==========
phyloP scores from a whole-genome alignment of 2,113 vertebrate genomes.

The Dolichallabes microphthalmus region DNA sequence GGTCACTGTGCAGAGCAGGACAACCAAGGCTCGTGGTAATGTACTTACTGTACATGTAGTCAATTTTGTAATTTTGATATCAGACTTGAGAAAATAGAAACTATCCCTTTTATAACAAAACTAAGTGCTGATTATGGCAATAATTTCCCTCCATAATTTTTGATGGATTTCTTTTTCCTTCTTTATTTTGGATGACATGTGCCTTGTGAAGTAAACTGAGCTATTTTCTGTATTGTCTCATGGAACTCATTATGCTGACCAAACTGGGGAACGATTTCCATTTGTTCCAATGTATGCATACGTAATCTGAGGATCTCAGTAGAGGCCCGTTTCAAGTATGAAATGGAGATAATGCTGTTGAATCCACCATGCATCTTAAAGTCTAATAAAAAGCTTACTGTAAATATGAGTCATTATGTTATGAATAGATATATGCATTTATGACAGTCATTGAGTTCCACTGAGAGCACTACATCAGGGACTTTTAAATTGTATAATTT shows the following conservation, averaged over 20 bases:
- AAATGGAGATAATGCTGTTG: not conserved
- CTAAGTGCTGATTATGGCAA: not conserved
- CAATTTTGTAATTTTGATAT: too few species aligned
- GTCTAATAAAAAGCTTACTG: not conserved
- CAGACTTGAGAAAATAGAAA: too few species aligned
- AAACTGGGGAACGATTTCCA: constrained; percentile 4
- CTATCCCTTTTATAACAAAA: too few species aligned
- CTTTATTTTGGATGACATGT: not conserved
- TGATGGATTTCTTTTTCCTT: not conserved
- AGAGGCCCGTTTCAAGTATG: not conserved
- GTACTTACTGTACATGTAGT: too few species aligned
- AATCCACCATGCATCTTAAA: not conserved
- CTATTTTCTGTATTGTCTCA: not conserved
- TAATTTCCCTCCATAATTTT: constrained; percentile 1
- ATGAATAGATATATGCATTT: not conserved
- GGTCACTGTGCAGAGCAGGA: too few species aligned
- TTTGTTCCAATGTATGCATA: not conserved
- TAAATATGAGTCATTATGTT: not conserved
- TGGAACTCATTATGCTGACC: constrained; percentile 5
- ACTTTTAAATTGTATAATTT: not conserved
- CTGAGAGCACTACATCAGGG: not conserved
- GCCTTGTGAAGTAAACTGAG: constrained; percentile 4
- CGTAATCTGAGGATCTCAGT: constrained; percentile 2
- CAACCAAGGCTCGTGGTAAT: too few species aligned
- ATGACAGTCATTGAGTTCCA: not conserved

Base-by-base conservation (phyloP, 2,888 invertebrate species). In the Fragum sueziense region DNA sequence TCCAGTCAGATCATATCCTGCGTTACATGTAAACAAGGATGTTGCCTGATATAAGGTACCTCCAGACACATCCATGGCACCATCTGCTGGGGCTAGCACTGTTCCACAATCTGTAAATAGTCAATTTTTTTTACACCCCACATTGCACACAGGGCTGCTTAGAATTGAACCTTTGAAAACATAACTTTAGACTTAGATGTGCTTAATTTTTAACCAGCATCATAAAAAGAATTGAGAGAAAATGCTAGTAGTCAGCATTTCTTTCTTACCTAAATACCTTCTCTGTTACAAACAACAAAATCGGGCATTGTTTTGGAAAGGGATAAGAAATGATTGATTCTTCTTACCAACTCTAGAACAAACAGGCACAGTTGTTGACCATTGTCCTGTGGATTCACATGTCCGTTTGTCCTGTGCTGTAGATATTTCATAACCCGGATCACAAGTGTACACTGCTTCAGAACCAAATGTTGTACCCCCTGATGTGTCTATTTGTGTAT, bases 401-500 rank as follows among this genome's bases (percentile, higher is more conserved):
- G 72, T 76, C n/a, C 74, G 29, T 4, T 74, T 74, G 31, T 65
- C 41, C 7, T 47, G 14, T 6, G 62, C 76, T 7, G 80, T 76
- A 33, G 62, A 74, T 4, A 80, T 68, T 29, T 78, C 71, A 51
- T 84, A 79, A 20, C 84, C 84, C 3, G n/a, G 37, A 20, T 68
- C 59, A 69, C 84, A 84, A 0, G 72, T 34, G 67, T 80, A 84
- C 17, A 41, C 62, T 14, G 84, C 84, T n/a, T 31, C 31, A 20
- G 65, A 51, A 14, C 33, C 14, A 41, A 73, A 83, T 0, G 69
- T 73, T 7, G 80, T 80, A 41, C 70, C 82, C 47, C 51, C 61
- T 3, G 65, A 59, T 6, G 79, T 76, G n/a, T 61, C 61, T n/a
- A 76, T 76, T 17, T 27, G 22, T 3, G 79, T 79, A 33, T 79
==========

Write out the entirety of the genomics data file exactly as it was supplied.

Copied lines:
phyloP scores from a whole-genome alignment of 2,113 vertebrate genomes.

The Dolichallabes microphthalmus region DNA sequence GGTCACTGTGCAGAGCAGGACAACCAAGGCTCGTGGTAATGTACTTACTGTACATGTAGTCAATTTTGTAATTTTGATATCAGACTTGAGAAAATAGAAACTATCCCTTTTATAACAAAACTAAGTGCTGATTATGGCAATAATTTCCCTCCATAATTTTTGATGGATTTCTTTTTCCTTCTTTATTTTGGATGACATGTGCCTTGTGAAGTAAACTGAGCTATTTTCTGTATTGTCTCATGGAACTCATTATGCTGACCAAACTGGGGAACGATTTCCATTTGTTCCAATGTATGCATACGTAATCTGAGGATCTCAGTAGAGGCCCGTTTCAAGTATGAAATGGAGATAATGCTGTTGAATCCACCATGCATCTTAAAGTCTAATAAAAAGCTTACTGTAAATATGAGTCATTATGTTATGAATAGATATATGCATTTATGACAGTCATTGAGTTCCACTGAGAGCACTACATCAGGGACTTTTAAATTGTATAATTT shows the following conservation, averaged over 20 bases:
- AAATGGAGATAATGCTGTTG: not conserved
- CTAAGTGCTGATTATGGCAA: not conserved
- CAATTTTGTAATTTTGATAT: too few species aligned
- GTCTAATAAAAAGCTTACTG: not conserved
- CAGACTTGAGAAAATAGAAA: too few species aligned
- AAACTGGGGAACGATTTCCA: constrained; percentile 4
- CTATCCCTTTTATAACAAAA: too few species aligned
- CTTTATTTTGGATGACATGT: not conserved
- TGATGGATTTCTTTTTCCTT: not conserved
- AGAGGCCCGTTTCAAGTATG: not conserved
- GTACTTACTGTACATGTAGT: too few species aligned
- AATCCACCATGCATCTTAAA: not conserved
- CTATTTTCTGTATTGTCTCA: not conserved
- TAATTTCCCTCCATAATTTT: constrained; percentile 1
- ATGAATAGATATATGCATTT: not conserved
- GGTCACTGTGCAGAGCAGGA: too few species aligned
- TTTGTTCCAATGTATGCATA: not conserved
- TAAATATGAGTCATTATGTT: not conserved
- TGGAACTCATTATGCTGACC: constrained; percentile 5
- ACTTTTAAATTGTATAATTT: not conserved
- CTGAGAGCACTACATCAGGG: not conserved
- GCCTTGTGAAGTAAACTGAG: constrained; percentile 4
- CGTAATCTGAGGATCTCAGT: constrained; percentile 2
- CAACCAAGGCTCGTGGTAAT: too few species aligned
- ATGACAGTCATTGAGTTCCA: not conserved

Base-by-base conservation (phyloP, 2,888 invertebrate species). In the Fragum sueziense region DNA sequence TCCAGTCAGATCATATCCTGCGTTACATGTAAACAAGGATGTTGCCTGATATAAGGTACCTCCAGACACATCCATGGCACCATCTGCTGGGGCTAGCACTGTTCCACAATCTGTAAATAGTCAATTTTTTTTACACCCCACATTGCACACAGGGCTGCTTAGAATTGAACCTTTGAAAACATAACTTTAGACTTAGATGTGCTTAATTTTTAACCAGCATCATAAAAAGAATTGAGAGAAAATGCTAGTAGTCAGCATTTCTTTCTTACCTAAATACCTTCTCTGTTACAAACAACAAAATCGGGCATTGTTTTGGAAAGGGATAAGAAATGATTGATTCTTCTTACCAACTCTAGAACAAACAGGCACAGTTGTTGACCATTGTCCTGTGGATTCACATGTCCGTTTGTCCTGTGCTGTAGATATTTCATAACCCGGATCACAAGTGTACACTGCTTCAGAACCAAATGTTGTACCCCCTGATGTGTCTATTTGTGTAT, bases 401-500 rank as follows among this genome's bases (percentile, higher is more conserved):
- G 72, T 76, C n/a, C 74, G 29, T 4, T 74, T 74, G 31, T 65
- C 41, C 7, T 47, G 14, T 6, G 62, C 76, T 7, G 80, T 76
- A 33, G 62, A 74, T 4, A 80, T 68, T 29, T 78, C 71, A 51
- T 84, A 79, A 20, C 84, C 84, C 3, G n/a, G 37, A 20, T 68
- C 59, A 69, C 84, A 84, A 0, G 72, T 34, G 67, T 80, A 84
- C 17, A 41, C 62, T 14, G 84, C 84, T n/a, T 31, C 31, A 20
- G 65, A 51, A 14, C 33, C 14, A 41, A 73, A 83, T 0, G 69
- T 73, T 7, G 80, T 80, A 41, C 70, C 82, C 47, C 51, C 61
- T 3, G 65, A 59, T 6, G 79, T 76, G n/a, T 61, C 61, T n/a
- A 76, T 76, T 17, T 27, G 22, T 3, G 79, T 79, A 33, T 79